Friday, August 12, 2011

Regency House Party

I recently discovered a television series called Regency House Party via the book list on Stephanie Ann's blog World Turn'd Upside Down (the list is extensive and I have copied down many titles to look for at the library). According to IMDb, the series ran 4 episodes in 2004 and ran on Channel 4 in the UK and PBS here in the US.

The series follows several eligible young men and young women (accompanied by their chaperones for propriety's sake!) from the real world as they explore how life would have been for a person of their money and status back in the Regency period. Wearing period costume and eating period food, these modern folks have to follow period restrictions in every aspect of their lives for the two months at the Regency House Party.

Just like in most of Jane Austen's novels, these men and women are supposed to form romantic attachments to each other, guided by the chaperones and their own hearts. Its rather interesting to see who ends up with whom, since each person knows the "ranking" and financial status of the others. Love or money or status seems to be the question in this series just as it was for people in the Regency period.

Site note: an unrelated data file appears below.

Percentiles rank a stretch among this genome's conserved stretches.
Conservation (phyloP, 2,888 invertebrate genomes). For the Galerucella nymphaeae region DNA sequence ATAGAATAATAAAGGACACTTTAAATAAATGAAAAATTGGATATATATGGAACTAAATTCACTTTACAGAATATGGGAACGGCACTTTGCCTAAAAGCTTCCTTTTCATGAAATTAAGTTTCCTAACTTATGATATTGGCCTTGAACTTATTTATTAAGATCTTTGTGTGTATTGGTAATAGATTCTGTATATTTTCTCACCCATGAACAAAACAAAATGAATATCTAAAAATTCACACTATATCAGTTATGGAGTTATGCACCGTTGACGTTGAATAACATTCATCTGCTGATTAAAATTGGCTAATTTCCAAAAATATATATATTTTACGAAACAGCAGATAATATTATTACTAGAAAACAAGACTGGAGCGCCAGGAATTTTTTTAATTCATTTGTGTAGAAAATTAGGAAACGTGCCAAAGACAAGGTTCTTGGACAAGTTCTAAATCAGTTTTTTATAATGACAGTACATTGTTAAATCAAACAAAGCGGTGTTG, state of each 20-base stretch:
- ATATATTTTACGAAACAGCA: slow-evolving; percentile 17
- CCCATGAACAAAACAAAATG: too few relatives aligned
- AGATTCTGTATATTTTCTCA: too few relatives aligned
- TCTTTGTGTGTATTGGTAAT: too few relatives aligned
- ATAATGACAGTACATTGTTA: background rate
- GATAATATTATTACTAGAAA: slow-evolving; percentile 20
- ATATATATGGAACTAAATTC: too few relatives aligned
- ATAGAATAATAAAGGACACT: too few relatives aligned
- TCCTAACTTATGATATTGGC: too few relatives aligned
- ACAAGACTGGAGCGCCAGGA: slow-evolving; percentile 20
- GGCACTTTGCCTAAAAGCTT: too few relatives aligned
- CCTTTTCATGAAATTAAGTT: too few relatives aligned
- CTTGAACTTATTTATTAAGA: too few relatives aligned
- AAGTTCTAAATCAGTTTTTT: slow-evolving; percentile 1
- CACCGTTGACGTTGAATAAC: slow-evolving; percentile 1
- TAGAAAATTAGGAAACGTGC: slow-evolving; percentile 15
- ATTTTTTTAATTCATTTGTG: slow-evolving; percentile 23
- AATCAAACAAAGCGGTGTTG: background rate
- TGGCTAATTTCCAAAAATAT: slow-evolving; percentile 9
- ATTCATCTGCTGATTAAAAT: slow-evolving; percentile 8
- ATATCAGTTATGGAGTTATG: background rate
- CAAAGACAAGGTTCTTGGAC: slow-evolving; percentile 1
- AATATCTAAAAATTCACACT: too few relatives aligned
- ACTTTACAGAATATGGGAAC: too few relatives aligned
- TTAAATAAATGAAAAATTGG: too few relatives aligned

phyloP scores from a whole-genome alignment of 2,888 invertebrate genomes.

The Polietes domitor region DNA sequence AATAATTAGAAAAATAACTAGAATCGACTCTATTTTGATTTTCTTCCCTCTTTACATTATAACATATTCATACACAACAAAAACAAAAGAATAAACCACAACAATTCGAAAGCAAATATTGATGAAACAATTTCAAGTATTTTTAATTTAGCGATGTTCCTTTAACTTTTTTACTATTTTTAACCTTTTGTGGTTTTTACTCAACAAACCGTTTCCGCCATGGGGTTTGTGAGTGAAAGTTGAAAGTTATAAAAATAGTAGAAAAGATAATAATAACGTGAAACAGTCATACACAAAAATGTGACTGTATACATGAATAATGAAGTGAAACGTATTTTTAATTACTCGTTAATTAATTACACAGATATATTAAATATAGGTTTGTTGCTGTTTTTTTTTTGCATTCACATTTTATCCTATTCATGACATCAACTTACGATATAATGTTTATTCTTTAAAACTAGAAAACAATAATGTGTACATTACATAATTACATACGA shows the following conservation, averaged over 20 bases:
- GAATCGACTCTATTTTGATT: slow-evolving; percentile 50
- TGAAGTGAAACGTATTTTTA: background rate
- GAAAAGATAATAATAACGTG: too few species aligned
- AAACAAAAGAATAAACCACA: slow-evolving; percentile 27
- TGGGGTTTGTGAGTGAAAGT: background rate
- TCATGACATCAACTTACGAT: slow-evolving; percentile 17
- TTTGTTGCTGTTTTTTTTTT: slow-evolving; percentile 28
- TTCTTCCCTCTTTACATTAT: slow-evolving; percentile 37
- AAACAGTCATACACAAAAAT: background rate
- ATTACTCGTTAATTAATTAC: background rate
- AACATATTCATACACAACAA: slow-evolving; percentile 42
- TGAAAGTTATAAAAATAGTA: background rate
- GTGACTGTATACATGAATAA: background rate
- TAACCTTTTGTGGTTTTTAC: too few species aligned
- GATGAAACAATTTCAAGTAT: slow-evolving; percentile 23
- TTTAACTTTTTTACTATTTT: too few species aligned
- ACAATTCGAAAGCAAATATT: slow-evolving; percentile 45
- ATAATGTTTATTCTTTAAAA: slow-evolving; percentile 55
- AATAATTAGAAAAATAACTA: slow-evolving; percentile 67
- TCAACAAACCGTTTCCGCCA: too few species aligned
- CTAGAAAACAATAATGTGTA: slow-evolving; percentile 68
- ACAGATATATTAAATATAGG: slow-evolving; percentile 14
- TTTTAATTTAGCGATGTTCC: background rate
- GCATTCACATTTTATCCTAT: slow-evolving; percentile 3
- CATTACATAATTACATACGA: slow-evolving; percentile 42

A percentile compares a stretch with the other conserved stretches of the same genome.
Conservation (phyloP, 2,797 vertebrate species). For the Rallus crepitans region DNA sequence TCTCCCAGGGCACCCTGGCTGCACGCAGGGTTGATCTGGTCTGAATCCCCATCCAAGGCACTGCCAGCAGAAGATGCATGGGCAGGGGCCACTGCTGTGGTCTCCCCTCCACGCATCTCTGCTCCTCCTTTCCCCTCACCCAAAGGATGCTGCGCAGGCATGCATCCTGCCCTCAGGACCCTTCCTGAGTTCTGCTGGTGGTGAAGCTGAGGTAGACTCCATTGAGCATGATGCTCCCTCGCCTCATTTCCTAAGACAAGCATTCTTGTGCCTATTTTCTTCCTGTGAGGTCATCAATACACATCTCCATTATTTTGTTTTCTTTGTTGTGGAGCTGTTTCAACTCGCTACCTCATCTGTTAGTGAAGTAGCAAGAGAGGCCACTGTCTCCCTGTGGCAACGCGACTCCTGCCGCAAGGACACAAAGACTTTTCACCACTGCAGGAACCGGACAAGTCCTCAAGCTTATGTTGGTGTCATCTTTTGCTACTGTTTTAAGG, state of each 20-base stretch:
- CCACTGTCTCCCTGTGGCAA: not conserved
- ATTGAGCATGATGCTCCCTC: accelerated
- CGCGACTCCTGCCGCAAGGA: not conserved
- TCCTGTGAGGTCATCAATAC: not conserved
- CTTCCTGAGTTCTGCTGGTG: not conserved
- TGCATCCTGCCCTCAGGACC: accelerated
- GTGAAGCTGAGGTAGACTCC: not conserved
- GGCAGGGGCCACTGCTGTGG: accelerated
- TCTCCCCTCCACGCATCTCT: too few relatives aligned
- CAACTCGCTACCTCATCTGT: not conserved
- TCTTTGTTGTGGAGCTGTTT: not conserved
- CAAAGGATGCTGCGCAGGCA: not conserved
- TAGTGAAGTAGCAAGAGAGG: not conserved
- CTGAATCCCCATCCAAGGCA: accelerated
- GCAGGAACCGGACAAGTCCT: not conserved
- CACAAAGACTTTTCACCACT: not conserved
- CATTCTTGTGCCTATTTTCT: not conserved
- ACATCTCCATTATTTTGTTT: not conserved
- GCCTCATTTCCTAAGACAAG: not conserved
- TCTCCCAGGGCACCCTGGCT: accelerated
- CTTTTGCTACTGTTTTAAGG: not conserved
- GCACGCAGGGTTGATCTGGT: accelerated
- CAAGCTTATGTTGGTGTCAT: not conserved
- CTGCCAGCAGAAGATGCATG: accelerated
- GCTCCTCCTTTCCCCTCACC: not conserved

The series also explores things that were new and fashionable during the Regency, such as Gothic novels and boxing and gas lights and plastination (which is the preservation of dead and dissected bodies). Race issues are also touched on, through the boycotting of plantation products such as sugar and the mid-series presence of a black heiress and a black performer.

I quite enjoyed the series, though the 4 hour-long episodes were not something to be watched all in one sitting. Many of the costumes worn by the people in the show were also worn in some of the beautiful and well-made BBC film adaptations of Regency-era novels. I had fun trying to spot the items that were being re-used and match them to the proper film (I was pretty unsuccessful!). The series also alerted me to several other similar series taking place during the colonial era and the Edwardian era, to name a few. I plan to watch them all over the next few weeks.

The full series is available on youtube or you can purchase or rent or borrow the DVD. There is also a companion book available through Amazon and probably other booksellers, though I didn't look too far.

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